On Sunday we headed to Mundaka to visit Marina and her family. Marina lived in Madison last year attending High School at La Follette. We took the metro to Bilbao and then hopped on a slow train in the direction of Mundaka. It was an older train that reminded me of RENFE circa 1980's. The scenery was quite beautiful along the way. We got off in San Cristobal where we met up with Marina and her family. From there we started our hike to Mundaka. Not far into our journey we found the Torre Madariaga and museum of biodiversity. We learned about biodiversity in the world, and the birds and wildlife native to the Basque region. One of the coolest rooms was the animal photo room pictured below.

At the top of the tower there were telescopes where we could get a close up of the surrounding terrain. I believe the purpose was for bird watching but they must have all been napping as we didn't see any birds in the hills.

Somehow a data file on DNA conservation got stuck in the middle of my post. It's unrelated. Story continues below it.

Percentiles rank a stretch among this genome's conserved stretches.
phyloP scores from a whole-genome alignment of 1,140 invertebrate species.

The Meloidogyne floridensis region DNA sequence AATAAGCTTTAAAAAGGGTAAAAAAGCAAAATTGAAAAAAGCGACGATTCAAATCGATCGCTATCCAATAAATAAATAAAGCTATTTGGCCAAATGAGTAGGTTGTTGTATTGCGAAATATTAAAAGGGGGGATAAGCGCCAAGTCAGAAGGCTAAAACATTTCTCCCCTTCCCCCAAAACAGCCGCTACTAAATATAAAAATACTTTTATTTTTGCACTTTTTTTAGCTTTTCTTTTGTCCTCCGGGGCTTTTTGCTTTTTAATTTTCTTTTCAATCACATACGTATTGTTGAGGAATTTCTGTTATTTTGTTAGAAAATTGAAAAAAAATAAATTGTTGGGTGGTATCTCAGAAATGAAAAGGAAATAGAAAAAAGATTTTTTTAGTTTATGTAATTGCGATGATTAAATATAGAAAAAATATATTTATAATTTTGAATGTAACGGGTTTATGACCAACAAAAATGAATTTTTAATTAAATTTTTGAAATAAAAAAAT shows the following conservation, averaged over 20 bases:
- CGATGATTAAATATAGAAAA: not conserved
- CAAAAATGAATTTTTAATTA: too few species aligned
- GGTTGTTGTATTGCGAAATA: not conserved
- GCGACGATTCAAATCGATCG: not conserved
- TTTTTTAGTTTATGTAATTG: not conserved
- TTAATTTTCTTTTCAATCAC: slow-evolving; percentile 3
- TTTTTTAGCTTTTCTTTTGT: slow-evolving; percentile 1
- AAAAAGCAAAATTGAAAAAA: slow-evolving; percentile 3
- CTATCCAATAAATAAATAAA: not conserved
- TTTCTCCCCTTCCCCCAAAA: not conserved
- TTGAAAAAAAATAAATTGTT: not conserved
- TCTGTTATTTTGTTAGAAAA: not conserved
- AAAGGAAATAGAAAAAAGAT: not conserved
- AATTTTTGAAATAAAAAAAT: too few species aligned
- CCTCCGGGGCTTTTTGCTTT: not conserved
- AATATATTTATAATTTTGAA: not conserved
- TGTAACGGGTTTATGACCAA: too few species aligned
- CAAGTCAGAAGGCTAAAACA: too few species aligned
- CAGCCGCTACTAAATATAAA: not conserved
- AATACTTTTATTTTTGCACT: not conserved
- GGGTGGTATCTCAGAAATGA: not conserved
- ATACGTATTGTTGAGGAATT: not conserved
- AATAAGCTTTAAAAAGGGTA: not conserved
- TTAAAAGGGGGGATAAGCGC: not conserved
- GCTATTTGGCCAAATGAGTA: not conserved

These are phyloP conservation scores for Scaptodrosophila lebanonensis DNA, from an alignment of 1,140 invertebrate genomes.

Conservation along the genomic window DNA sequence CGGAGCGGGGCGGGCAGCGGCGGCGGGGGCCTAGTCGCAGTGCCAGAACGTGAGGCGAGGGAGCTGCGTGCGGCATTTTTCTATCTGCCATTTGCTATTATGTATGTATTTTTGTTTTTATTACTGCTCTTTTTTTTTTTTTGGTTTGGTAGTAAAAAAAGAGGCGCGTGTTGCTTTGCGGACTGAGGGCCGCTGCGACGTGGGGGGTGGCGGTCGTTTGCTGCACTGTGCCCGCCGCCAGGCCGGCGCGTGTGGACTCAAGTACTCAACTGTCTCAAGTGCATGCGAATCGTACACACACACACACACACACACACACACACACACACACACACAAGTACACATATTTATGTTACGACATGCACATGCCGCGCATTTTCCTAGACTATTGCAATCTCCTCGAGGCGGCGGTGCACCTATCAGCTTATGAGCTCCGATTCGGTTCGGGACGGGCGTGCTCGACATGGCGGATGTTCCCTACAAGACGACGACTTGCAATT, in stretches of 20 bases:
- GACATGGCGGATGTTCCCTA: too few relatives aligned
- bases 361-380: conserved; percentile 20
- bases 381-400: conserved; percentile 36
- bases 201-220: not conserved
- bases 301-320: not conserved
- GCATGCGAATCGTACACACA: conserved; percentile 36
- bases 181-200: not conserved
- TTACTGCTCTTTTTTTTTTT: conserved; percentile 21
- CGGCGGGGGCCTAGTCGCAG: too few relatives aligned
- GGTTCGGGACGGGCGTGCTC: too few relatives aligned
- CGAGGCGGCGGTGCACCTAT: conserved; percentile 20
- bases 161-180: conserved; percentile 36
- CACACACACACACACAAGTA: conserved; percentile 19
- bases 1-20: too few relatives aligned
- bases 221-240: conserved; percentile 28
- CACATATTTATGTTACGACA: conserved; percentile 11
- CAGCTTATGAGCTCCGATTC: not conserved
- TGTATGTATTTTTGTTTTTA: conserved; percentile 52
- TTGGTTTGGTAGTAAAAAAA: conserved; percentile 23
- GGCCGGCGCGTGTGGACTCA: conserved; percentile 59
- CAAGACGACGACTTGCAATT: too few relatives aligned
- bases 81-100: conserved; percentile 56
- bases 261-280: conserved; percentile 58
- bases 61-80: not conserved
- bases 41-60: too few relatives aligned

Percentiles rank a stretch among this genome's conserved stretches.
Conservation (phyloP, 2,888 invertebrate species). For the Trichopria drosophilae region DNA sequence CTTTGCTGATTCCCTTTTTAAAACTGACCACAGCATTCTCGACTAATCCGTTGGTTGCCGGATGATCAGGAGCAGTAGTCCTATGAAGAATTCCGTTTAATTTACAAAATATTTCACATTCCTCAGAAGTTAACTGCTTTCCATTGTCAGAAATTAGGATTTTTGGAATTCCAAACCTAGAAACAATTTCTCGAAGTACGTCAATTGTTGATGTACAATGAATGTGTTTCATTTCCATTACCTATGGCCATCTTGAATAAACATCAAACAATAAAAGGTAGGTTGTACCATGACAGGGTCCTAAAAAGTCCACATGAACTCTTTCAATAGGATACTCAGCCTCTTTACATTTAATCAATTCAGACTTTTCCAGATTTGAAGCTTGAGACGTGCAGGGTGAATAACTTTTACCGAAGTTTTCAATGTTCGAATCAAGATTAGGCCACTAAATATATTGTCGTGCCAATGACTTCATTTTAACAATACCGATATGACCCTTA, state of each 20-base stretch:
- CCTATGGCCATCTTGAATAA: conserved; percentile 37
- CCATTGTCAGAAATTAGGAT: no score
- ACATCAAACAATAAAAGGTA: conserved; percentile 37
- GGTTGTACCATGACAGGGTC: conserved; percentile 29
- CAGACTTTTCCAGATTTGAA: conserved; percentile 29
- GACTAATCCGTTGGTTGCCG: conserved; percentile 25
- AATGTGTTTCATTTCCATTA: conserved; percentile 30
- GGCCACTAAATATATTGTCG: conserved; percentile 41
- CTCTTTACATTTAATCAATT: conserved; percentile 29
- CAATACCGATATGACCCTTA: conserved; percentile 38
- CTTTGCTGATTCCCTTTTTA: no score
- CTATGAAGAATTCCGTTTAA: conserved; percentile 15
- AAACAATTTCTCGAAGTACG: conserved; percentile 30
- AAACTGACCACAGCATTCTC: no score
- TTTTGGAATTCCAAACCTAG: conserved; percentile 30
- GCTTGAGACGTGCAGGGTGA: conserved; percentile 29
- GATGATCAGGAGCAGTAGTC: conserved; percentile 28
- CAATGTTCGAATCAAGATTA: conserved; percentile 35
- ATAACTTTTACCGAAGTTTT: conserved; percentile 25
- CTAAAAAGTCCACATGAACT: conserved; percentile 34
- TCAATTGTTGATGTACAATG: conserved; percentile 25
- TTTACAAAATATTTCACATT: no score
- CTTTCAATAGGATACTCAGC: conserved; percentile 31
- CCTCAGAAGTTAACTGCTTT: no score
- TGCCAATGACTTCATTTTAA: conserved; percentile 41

We continued our journey along the water as we approached Mundaka. Mundaka is a beautiful small town on the ocean. While there are people that live there full time it is a hotspot for tourism in the summer months. They are known for their great surfing. Pictured below is a white building on the beach. That's where Marina lives with her parents and her sister. We stopped there for lunch. They had balconies off of each of the rooms. Too small for patio furniture but nice to stand on and get some fresh air. What a great flat and location. I can imagine how relaxing it would be to come home from work and have views like that. The beach is in a cove-like area so the water is relatively warm there. After lunch we took a bit of a tour around the town. On the edge of the ocean was a chapel. The girls found a horse that took a liking to them, or at least to the attention they were giving it.